The black opposition to Obama

Juan Williams:

BARACK OBAMA is running an astonishing campaign. Not only is he doing far better in the polls than any black presidential candidate in American history, but he has also raised more money than any of the candidates in either party except Hillary Clinton.

Most amazing, Mr. Obama has built his political base among white voters. He relies on unprecedented support among whites for a black candidate. Among black voters nationwide, he actually trails Hillary Clinton by nine percentage points, according to one recent poll.

At first glance, the black-white response to Mr. Obama appears to represent breathtaking progress toward the day when candidates and voters are able to get beyond race. But to say the least, it is very odd that black voters are split over Mr. Obama’s strong and realistic effort to reach where no black candidate has gone before. Their reaction looks less like post-racial political idealism than the latest in self-defeating black politics.

Mr. Obama’s success is creating anxiety, uncertainty and more than a little jealousy among older black politicians. Black political and community activists still rooted in the politics of the 1960s civil rights movement are suspicious about why so many white people find this black man so acceptable.

Much of this suspicion springs from Mr. Obama’s background. He was too young to march with the Rev. Dr. Martin Luther King Jr. His mother is white and his father was a black Kenyan. Mr. Obama grew up in Indonesia and Hawaii, then went on to the Ivy League, attending Columbia for college and Harvard for law school. He did not work his way up the political ladder through black politics, and in fact he lost a race for a Chicago Congressional seat to Bobby Rush, a former Black Panther.

In an interview with National Public Radio earlier this year, Mr. Obama acknowledged being out of step with the way most black politicians approach white America. “In the history of African-American politics in this country there has always been some tension between speaking in universal terms and speaking in very race-specific terms about the plight of the African-American community,” he said. “By virtue of my background, you know, I am more likely to speak in universal terms.”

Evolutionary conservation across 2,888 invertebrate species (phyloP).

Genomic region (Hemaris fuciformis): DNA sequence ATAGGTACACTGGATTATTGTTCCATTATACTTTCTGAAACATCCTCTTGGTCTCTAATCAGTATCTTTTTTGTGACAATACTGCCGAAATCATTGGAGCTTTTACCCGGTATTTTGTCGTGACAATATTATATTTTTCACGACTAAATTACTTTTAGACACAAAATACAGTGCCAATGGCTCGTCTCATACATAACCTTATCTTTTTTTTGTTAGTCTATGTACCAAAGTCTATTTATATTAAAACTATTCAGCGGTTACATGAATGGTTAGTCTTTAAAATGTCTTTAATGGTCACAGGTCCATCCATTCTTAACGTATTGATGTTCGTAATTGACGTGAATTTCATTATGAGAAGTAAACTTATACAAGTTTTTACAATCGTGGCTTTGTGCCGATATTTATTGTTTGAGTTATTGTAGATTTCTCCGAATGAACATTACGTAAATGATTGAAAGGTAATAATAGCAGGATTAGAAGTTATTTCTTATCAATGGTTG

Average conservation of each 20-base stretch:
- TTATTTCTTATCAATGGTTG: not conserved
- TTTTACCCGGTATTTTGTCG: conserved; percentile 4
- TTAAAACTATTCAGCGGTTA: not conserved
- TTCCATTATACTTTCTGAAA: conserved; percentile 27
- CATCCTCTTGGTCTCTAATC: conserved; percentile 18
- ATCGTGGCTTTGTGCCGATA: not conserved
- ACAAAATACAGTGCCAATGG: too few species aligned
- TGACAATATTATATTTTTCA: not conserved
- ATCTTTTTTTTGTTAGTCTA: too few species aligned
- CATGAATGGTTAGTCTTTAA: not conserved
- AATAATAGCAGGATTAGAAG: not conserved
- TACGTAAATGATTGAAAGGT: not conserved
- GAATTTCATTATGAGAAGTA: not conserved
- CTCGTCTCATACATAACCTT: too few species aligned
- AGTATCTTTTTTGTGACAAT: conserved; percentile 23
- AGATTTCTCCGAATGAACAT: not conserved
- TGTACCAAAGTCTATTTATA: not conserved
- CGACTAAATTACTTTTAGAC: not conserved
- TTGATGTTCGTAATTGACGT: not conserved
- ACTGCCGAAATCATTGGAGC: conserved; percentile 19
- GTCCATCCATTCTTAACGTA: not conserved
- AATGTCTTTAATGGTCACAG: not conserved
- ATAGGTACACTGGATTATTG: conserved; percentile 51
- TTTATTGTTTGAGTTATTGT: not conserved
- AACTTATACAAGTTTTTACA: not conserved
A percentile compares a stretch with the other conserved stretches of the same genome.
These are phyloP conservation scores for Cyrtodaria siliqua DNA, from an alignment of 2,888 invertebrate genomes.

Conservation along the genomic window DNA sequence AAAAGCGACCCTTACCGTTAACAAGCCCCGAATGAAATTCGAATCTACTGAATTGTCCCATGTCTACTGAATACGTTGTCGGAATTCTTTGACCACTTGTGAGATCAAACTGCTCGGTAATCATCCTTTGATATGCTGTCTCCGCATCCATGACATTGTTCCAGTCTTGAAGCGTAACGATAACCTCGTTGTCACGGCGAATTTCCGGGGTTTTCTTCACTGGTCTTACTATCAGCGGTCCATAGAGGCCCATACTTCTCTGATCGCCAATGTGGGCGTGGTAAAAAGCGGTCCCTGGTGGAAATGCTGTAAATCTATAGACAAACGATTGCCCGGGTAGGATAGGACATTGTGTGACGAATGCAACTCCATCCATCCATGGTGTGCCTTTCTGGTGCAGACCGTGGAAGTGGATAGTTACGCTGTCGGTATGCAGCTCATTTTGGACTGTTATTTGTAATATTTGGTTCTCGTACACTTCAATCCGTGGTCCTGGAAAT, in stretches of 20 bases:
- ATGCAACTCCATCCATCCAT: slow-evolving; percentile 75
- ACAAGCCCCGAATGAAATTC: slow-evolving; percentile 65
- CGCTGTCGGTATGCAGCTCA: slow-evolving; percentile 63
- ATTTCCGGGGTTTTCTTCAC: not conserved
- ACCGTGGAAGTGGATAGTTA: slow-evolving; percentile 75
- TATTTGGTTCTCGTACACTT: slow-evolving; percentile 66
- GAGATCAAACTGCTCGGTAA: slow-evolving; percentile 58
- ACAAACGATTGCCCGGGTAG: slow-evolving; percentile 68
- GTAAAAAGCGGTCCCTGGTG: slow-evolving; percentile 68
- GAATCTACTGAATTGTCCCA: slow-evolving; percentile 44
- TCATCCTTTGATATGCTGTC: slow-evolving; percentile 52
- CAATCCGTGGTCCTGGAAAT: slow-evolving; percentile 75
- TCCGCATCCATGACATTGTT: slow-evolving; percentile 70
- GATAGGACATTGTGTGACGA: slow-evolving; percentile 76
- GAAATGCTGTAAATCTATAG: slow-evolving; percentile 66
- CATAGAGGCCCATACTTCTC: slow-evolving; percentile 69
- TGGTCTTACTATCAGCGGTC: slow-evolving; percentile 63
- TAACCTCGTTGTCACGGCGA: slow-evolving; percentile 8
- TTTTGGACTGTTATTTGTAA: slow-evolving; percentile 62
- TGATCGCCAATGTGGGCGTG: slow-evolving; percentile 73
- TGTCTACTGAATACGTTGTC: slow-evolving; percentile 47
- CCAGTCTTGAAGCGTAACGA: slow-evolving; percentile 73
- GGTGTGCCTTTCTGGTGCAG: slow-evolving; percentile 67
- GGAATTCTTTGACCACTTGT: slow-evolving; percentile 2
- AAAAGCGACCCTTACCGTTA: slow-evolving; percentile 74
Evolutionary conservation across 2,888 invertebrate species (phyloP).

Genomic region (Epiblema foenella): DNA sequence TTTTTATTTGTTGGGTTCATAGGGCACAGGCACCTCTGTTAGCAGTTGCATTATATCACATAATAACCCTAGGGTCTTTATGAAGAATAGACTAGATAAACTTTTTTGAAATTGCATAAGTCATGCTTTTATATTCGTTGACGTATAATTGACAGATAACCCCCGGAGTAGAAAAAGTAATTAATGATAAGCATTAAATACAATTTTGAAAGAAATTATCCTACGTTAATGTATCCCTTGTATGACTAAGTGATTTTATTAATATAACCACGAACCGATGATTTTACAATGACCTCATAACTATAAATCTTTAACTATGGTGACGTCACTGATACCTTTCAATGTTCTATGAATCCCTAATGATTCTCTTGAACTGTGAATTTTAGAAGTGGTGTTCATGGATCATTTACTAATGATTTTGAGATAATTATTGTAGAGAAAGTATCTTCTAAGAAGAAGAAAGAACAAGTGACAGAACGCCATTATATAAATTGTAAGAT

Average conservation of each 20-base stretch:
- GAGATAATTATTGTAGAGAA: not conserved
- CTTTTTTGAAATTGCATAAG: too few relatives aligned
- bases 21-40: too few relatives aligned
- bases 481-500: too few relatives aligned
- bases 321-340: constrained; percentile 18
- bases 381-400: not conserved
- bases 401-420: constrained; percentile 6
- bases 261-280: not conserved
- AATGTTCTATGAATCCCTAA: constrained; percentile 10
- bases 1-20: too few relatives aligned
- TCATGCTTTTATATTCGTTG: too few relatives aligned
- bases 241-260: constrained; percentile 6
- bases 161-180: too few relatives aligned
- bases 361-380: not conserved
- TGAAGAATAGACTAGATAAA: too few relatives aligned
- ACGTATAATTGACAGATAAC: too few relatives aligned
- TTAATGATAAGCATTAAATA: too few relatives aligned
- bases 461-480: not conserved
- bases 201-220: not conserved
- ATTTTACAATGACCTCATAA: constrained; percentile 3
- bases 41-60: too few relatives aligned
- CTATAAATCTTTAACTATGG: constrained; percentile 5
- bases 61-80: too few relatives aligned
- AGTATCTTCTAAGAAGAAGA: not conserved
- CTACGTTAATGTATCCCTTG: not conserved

The alienation, anger and pessimism that mark speeches from major black American leaders are missing from Mr. Obama’s speeches. He talks about America as a “magical place” of diversity and immigration. He appeals to the King-like dream of getting past the racial divide to a place where the sons of slaves and the sons of slave owners can pick the best president without regard to skin color.

Mr. Obama’s biography and rhetoric have led to mean-spirited questions about whether he is “black enough,” whether he is “acting like he’s white,” as a South Carolina newspaper reported Jesse Jackson said of him. But the more serious question being asked about Mr. Obama by skeptical black voters is this: Whose values and priorities will he represent if he wins the White House?


The "black enough" question speaks to the wrong headedness of the "down with the struggle" remnants of the old civil rights movement. Bill Cosby begins his new book Come On People, On the Path from Victim to Victors, with a discussion of whether he is "black enough." This is really a sad commentary on where many in black America are.

What is it about the "down with the struggle" civil rights movement that cannot accept the successful achievers who are black? I think some of it is jealousy and some of it is a fear that if they accept the path to success used by these achievers it will mean the loss of not only their power, but their ability to exploit white guilt to extort money and concessions from business and government. If people find a way to success without them they lose their power and influence. It is one reason why they are willing to forgive and forget the gaffes made by white politicians who are "down with the struggle," like Joe Biden.

The "down with the struggle" civil rights movement has embarrassed itself with its lynching of the white boys on the Duke Lacrosse team and has sought to redeem itself with a campaign to save some boys who behaved badly in Jena, Louisiana. But you don't see them trying to solve the really serious problems in the black community where young black men are killing each other at extraordinary rates. They are not down with the struggle caused by the failure of too many young black men to take responsibility for the kids they abandon.

Anyone asking if Obama is "black enough" is part of the problem in the black community.


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